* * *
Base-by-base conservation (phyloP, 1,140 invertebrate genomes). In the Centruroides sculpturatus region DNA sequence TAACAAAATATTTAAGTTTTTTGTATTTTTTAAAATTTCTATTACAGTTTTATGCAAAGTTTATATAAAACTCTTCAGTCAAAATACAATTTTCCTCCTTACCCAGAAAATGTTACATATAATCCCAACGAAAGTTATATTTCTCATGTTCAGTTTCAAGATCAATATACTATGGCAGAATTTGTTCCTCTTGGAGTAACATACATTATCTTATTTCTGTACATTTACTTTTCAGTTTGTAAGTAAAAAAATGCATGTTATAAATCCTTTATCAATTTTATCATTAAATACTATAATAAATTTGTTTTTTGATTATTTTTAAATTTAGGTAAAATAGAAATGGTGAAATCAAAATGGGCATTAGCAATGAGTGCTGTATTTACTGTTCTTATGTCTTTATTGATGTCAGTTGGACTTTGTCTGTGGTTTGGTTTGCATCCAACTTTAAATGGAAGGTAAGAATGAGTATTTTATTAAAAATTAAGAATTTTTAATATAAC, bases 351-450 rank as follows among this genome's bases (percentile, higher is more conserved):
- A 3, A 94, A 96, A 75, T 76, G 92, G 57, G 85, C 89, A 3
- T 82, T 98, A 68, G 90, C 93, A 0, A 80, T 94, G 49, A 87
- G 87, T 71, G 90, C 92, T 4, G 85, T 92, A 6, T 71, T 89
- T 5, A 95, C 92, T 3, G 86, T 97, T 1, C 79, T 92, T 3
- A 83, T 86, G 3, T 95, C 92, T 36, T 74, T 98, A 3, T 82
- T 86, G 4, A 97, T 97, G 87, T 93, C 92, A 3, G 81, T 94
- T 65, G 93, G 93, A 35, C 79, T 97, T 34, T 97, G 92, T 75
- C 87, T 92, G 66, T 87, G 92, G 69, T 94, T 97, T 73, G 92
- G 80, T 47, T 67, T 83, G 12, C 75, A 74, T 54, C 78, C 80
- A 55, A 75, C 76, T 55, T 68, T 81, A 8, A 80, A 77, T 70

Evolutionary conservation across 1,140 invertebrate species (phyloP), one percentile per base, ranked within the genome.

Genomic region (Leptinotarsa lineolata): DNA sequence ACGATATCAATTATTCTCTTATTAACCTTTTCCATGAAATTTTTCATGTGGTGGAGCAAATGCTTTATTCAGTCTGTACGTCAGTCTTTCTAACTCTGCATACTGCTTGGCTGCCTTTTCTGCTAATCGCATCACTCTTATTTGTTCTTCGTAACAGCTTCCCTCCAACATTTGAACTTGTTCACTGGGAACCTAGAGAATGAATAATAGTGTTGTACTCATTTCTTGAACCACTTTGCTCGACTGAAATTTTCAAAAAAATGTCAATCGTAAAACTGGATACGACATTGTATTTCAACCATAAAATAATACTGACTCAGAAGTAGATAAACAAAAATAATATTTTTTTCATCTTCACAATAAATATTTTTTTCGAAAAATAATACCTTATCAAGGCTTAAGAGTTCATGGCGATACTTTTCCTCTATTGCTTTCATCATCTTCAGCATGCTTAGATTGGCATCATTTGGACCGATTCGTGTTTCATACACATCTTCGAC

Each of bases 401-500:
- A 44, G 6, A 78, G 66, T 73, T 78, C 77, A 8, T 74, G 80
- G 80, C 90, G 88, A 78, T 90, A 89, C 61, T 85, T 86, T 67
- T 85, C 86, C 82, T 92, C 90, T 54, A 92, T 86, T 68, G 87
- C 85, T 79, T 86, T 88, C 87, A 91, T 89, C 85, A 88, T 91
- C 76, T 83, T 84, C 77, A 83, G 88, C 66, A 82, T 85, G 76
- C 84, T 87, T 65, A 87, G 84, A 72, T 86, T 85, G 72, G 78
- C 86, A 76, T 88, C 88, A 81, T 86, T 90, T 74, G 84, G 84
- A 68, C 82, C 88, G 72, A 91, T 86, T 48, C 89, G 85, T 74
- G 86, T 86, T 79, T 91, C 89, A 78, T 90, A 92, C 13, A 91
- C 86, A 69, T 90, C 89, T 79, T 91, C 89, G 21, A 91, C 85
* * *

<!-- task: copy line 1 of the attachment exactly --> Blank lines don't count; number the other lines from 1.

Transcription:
Base-by-base conservation (phyloP, 1,140 invertebrate genomes). In the Centruroides sculpturatus region DNA sequence TAACAAAATATTTAAGTTTTTTGTATTTTTTAAAATTTCTATTACAGTTTTATGCAAAGTTTATATAAAACTCTTCAGTCAAAATACAATTTTCCTCCTTACCCAGAAAATGTTACATATAATCCCAACGAAAGTTATATTTCTCATGTTCAGTTTCAAGATCAATATACTATGGCAGAATTTGTTCCTCTTGGAGTAACATACATTATCTTATTTCTGTACATTTACTTTTCAGTTTGTAAGTAAAAAAATGCATGTTATAAATCCTTTATCAATTTTATCATTAAATACTATAATAAATTTGTTTTTTGATTATTTTTAAATTTAGGTAAAATAGAAATGGTGAAATCAAAATGGGCATTAGCAATGAGTGCTGTATTTACTGTTCTTATGTCTTTATTGATGTCAGTTGGACTTTGTCTGTGGTTTGGTTTGCATCCAACTTTAAATGGAAGGTAAGAATGAGTATTTTATTAAAAATTAAGAATTTTTAATATAAC, bases 351-450 rank as follows among this genome's bases (percentile, higher is more conserved):